HONOLULU (AP) — Nearly a month after the deadliest U.S. wildfire in more than a century killed at least 115 people, authorities on Maui are working their way through a list of the missing that has grown almost as quickly as names have been removed.
Lawsuits are piling up in court over liability for the inferno, and businesses across the island are fretting about the loss of tourism.
Government officials from Maui County Mayor Richard Bissen to President Joe Biden have pledged support, and thousands of people have been put up in hotels and elsewhere as they await clearance to visit and inspect the properties where they once lived.
A look at things to know about how the recovery in Lahaina is taking shape following the Aug. 8 disaster:
HOW MANY PEOPLE DIED?
The official confirmed count stands at 115, a figure that has not changed since Aug. 21. But many more names remain on a list of people who are considered unaccounted for, and it is unclear whether the toll of the deceased will rise — or whether it will ever be known how many perished.
Maui County Police Chief John Pelletier has repeatedly pleaded for patience as authorities try to verify who is missing, who has been accounted for and who has died.
Officials have also sometimes clouded the situation. Police on Aug. 24 released a “credible” list, compiled by the FBI, of 388 missing people for whom authorities had a first and last name and a contact number for whoever reported them missing.
Many of them, or their relatives, came forward to say they were safe, resulting in the removal of 245 names on Friday. Some others are known to have died in the fire, but their remains have not yet been identified.
Gov. Josh Green had said the number of missing would drop to double digits with Friday's update, but when police released it, there were 263 newly added names, for a new total of 385.
Over the weekend Green posted a video on X, formerly known as Twitter, seeking to clarify, saying, “The official number has been 385 ... but there are only 41 — 41 active investigations after people filed missing persons reports.”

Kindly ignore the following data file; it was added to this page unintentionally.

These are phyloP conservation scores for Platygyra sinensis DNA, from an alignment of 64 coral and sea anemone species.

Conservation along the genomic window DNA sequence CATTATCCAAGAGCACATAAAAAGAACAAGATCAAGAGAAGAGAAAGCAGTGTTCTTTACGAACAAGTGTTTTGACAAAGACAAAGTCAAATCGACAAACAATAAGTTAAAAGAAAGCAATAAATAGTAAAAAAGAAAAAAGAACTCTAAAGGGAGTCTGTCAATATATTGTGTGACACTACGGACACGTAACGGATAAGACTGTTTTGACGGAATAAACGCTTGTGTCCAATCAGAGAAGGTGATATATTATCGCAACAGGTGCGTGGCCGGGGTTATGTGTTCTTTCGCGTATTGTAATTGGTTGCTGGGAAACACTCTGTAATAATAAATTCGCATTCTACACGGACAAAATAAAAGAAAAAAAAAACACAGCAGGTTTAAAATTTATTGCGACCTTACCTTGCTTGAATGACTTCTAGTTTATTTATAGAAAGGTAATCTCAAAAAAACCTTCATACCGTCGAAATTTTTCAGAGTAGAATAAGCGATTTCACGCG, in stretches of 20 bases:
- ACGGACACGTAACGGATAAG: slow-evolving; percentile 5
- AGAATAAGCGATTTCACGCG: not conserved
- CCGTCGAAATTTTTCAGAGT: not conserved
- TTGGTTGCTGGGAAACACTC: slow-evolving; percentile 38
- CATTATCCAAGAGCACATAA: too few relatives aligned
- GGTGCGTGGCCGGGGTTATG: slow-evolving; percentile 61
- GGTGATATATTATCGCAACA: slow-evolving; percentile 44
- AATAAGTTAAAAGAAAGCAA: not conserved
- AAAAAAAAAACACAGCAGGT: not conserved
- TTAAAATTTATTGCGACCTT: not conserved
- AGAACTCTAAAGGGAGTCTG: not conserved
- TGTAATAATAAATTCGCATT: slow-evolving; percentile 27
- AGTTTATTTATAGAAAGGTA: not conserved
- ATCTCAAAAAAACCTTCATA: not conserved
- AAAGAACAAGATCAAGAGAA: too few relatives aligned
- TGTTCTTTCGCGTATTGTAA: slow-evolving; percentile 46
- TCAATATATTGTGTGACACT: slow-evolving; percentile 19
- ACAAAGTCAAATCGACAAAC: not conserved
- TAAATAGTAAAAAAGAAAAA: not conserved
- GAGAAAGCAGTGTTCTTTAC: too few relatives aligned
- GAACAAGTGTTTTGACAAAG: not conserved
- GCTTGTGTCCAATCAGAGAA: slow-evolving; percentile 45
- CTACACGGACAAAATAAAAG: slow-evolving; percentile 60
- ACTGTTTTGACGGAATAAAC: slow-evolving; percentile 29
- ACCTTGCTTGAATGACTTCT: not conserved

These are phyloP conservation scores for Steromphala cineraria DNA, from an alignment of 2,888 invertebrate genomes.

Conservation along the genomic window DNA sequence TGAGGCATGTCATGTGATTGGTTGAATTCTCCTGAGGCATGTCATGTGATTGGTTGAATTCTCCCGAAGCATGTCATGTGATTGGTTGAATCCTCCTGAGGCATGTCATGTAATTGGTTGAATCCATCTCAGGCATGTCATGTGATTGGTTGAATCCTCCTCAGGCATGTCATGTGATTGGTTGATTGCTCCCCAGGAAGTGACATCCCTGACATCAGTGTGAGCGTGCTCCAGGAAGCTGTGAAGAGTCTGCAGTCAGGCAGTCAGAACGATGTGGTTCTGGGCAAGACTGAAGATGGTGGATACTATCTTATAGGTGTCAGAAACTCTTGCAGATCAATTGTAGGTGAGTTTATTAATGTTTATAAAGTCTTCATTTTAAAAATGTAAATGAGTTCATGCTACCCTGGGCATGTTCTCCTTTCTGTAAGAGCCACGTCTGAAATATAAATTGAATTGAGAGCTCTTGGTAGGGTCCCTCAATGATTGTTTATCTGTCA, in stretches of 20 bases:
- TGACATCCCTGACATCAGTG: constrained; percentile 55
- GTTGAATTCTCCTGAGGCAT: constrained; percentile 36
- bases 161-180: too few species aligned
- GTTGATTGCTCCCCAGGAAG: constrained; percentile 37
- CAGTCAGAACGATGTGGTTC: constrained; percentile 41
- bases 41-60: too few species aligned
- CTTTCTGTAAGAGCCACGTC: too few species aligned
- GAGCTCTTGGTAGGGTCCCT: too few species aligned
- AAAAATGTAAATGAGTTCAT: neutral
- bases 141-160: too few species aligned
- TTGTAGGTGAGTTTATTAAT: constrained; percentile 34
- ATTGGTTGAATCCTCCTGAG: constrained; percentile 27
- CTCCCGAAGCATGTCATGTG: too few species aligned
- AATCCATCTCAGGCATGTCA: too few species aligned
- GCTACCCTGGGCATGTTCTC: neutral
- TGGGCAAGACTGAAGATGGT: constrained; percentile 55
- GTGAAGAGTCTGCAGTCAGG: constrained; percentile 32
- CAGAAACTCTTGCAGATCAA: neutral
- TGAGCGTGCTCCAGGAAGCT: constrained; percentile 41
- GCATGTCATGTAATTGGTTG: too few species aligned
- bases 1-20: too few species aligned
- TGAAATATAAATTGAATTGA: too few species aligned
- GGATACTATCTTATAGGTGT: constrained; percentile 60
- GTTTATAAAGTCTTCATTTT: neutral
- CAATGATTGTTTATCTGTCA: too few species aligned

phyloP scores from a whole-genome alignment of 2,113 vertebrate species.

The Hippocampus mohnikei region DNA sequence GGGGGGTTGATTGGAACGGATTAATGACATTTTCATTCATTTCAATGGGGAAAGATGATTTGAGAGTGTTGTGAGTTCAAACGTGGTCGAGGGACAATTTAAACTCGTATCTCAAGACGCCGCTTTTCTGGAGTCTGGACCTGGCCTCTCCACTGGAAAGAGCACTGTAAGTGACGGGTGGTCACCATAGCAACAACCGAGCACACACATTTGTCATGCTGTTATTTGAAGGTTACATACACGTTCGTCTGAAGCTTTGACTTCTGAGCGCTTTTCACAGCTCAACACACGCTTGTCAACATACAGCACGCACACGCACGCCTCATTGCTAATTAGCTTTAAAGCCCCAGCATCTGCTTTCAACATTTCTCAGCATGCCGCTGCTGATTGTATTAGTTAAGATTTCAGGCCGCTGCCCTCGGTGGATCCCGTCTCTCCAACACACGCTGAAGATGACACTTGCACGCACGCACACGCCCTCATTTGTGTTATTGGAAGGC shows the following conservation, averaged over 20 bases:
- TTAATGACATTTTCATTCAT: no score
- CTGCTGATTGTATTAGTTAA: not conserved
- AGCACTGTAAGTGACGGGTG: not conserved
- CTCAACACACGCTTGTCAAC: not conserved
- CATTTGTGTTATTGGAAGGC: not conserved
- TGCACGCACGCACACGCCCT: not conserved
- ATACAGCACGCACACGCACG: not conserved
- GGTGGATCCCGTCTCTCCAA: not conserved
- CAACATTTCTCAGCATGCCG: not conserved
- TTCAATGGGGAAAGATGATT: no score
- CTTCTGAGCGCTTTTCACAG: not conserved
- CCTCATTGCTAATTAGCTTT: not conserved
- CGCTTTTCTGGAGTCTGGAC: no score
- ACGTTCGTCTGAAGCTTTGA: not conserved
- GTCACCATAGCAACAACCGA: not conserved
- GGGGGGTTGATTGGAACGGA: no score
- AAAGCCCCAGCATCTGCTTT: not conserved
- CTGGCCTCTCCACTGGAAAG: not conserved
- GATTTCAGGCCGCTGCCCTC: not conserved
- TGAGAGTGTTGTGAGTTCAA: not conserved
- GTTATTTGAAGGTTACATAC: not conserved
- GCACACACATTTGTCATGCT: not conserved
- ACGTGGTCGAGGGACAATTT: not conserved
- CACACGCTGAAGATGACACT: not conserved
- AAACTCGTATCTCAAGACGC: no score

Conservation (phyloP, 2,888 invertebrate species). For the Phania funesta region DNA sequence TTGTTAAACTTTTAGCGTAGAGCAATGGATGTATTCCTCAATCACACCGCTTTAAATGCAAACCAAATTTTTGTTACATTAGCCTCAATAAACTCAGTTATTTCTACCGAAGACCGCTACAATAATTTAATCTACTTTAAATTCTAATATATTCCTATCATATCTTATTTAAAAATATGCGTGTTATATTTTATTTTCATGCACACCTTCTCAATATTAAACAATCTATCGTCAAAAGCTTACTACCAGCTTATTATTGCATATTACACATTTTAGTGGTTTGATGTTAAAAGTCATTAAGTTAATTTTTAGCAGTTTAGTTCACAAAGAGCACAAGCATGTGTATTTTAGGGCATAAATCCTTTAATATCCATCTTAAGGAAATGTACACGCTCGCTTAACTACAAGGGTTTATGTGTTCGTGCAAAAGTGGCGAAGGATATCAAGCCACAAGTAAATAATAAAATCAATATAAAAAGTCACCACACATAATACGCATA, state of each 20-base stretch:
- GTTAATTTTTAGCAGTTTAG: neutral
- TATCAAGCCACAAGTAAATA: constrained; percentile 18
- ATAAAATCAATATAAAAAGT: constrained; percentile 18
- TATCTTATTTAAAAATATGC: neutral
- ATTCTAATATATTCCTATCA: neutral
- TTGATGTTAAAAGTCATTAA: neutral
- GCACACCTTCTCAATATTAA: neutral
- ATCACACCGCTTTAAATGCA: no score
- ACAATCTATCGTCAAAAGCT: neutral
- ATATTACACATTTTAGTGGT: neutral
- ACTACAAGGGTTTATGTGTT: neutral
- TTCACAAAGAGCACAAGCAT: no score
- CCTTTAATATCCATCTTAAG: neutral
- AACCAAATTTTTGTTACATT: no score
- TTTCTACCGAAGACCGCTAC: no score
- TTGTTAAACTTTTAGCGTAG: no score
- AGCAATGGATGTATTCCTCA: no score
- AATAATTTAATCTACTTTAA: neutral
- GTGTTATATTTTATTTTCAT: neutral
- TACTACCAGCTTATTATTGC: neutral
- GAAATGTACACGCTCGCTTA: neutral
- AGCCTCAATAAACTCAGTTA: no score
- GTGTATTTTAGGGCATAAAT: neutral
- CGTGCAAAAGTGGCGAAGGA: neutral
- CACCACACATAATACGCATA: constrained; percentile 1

Formal investigations will aim to determine the cause of the fire and review how officials handled it. But about a dozen lawsuits have already been filed blaming Hawaii Electric Company, the for-profit, investor-owned utility that serves 95% of the state's electric customers.
Among the lawsuits is one by Maui County accusing the utility of negligently failing to shut off power despite exceptionally high winds and dry conditions.
Hawaii Electric has said in a statement that it is “very disappointed that Maui County chose this litigious path while the investigation is still unfolding.”
Other lawsuits have come from residents who lost their homes. On Monday, the father of Rebecca Rans, a 57-year-old woman with rheumatoid arthritis who died while trying to escape the fire, sued Maui County, the state, Hawaiian Electric and the state's largest landowner, Kamehameha Schools, a charitable trust formerly known as the Bishop Estate.
The lawsuit alleges that the county and the Bishop Estate failed to maintain their land by mowing or otherwise removing the dry, invasive grasses that have taken over former sugar and pineapple plantations in the region and which helped fuel the fires on Aug. 8.
“All the landowners knew how dangerous it was to have that huge volume of dry grass next to subdivisions, and could have saved hundreds of lives at a cost of less than $1,000 per acre to cut the brush down,” attorney James Bickerton said in a news release.